.:: .; ,' .-- .




CANAL HOME
Innovative ideas and concepts are offered in this
spacious home of over 4100 sq. ft. and located on
Island's widest canal. Centered around a unique
free-form pool with luscious, landscaped, stone
garden with controlled waterfall plus built-in BBQ &
Jacuzzi. There is an extended kitchen with room for
two cooks. Two large guest bedrooms plus a 17 x
23' Master suite with built-in fire place. Home has
4 baths and a Florida room including second fire-
place, built-in stereo and bar. Beautifully land-
scaped, 2 car garage, boat dock & many addi-
tional features! MUST SEE! Asking $450,000.



Since '/
1957 4
MARIE LIC. REAL ESTATE
FRANKLIN REALTY BROKER
"We ARE the Island.'
9805 Gulf Drive PO Box B35 Anna Maria., Florida 34216
1-800-845-9573 (813) 778-2259 Fax (813) 778-2250


Karin Stephan
REALTOR"
LEADING EDGE
SOCIETY
Ich Spreche
Deutsch
Office:
813-778-0766
Mobile:
813-350-5844


x p
h


"Sun Cay" of Anna Maria. 6 unit motel: (3) 2 bed-
room & (3) 1 bedroom apts. Just steps to miles of
white sandy walking beach! Excellent rental his-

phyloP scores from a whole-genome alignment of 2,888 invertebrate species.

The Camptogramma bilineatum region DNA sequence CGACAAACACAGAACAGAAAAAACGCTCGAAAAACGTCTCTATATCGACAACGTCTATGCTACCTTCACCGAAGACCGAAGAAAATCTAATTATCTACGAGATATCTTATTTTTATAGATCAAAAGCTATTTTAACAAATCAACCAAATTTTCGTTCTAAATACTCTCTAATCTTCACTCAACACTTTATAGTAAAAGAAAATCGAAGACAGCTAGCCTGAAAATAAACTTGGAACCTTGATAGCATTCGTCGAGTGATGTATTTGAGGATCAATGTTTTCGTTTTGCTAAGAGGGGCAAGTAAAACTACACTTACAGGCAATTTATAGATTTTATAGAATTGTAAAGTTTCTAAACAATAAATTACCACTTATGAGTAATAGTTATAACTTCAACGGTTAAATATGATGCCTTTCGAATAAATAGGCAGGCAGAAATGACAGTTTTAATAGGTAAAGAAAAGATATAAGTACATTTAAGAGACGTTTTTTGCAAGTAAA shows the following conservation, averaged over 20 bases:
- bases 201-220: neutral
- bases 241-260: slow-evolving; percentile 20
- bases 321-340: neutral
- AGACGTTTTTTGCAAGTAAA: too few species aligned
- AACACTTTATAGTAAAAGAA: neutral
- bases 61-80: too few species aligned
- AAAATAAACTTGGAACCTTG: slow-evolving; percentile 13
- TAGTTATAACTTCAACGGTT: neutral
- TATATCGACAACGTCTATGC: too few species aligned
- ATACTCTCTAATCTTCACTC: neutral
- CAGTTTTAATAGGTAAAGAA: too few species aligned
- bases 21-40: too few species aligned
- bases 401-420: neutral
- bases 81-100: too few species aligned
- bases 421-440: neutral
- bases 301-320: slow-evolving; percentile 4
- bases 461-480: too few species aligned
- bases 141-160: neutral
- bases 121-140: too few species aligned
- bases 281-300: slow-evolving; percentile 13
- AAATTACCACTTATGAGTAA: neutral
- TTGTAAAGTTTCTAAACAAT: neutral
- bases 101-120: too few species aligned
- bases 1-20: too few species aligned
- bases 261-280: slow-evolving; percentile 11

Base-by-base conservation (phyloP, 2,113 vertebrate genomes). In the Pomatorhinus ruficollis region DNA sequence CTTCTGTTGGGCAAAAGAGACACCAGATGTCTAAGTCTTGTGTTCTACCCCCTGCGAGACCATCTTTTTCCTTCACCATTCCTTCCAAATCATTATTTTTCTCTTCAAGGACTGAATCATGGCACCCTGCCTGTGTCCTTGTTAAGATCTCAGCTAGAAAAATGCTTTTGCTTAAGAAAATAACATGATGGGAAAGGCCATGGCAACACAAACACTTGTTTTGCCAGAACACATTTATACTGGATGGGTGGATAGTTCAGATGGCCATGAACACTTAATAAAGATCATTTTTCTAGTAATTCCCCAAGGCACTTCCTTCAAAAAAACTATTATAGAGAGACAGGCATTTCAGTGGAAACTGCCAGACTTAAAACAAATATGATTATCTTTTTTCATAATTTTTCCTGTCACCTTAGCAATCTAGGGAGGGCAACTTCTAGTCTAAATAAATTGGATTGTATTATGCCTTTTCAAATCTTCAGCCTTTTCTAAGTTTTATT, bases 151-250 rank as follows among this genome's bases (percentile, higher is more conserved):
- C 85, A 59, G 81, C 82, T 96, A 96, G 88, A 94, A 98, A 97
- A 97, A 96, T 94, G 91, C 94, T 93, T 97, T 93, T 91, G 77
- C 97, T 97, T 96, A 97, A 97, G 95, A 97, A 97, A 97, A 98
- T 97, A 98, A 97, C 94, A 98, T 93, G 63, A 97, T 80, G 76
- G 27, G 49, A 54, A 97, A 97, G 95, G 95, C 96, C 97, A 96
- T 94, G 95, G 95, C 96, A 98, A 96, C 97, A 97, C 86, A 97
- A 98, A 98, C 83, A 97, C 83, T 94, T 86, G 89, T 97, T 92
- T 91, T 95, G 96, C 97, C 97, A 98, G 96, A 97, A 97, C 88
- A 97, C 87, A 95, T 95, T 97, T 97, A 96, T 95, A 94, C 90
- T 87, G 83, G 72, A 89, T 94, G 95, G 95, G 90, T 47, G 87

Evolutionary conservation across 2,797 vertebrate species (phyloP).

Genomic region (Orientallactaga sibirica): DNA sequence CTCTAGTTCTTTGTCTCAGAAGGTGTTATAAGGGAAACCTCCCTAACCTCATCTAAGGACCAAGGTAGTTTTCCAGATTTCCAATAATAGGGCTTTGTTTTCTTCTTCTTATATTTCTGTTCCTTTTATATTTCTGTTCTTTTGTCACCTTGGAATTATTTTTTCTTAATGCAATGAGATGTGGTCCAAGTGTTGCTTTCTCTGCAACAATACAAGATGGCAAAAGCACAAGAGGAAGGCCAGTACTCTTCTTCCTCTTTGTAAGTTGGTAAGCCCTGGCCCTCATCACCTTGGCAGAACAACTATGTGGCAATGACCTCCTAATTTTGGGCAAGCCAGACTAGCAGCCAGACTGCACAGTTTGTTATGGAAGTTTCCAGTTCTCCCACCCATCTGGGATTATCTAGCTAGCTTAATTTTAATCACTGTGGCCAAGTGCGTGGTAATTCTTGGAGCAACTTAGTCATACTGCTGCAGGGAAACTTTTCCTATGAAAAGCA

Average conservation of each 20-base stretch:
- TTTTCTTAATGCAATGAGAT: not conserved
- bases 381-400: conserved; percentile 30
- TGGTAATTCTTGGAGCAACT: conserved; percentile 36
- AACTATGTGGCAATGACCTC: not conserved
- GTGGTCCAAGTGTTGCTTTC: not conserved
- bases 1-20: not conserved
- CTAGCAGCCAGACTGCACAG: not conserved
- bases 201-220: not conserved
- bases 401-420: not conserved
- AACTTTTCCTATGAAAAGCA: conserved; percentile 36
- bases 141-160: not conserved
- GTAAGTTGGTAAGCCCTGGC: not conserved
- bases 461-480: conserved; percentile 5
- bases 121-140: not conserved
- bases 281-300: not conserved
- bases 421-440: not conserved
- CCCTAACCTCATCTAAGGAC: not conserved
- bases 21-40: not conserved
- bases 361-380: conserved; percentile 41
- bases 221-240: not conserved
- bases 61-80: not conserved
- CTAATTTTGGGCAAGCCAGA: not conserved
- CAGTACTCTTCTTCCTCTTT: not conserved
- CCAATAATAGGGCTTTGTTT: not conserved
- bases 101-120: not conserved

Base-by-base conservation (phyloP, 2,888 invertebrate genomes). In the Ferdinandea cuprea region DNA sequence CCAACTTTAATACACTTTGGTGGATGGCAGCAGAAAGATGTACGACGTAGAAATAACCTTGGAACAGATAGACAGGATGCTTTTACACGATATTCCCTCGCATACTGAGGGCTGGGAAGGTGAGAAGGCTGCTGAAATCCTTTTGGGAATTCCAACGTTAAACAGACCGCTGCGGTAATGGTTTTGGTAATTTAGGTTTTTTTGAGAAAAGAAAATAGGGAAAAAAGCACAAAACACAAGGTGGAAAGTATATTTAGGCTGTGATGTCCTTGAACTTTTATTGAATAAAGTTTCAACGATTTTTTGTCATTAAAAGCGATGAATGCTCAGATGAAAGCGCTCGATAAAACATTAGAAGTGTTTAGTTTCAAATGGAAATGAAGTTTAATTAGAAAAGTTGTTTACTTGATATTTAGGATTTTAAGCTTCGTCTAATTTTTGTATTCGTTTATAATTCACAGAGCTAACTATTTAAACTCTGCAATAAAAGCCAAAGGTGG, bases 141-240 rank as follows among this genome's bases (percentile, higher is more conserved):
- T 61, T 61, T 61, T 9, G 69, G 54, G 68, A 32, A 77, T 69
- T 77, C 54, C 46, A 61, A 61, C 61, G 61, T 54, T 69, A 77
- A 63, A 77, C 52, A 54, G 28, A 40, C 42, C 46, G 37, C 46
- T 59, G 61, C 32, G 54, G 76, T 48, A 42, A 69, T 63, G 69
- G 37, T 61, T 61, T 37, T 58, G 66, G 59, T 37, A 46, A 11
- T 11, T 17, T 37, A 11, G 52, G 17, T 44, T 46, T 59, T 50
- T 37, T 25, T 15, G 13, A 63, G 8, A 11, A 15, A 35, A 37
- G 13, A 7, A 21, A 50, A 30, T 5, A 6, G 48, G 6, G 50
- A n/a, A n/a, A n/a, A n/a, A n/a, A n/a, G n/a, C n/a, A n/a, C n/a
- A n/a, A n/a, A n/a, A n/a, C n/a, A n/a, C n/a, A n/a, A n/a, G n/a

tory; approx. 10% ROI. $549,000. #KS59331.
Ask for Karin Stephan today!
Architecturally designed Island estate. 4BR/
4BA w/water views from most rooms! Multi-level
living room, fireplaces, built-ins. Perfect for enter-
taining! Security system. Deep water canal.
$389,000. Call Karin Stephan today!
Perico Bay Club! Splendid views overlooking
Palma Sola Bay from beautiful upstairs condo! 3
BR/2BA w/garage. Excellent condition thru-out!
Lots of storage space & many upgrades. Security
Gate (24-hr). Pools, tennis, clubhouse. $196,900.
Ask for Karin Stephan today!

OPEN HOUSE *
THURSDAY JAN. 12 1 to 4 pm
Anna Maria Island Club
2600 GULF DR, #14, Bradenton Beach
Come to the open house here today!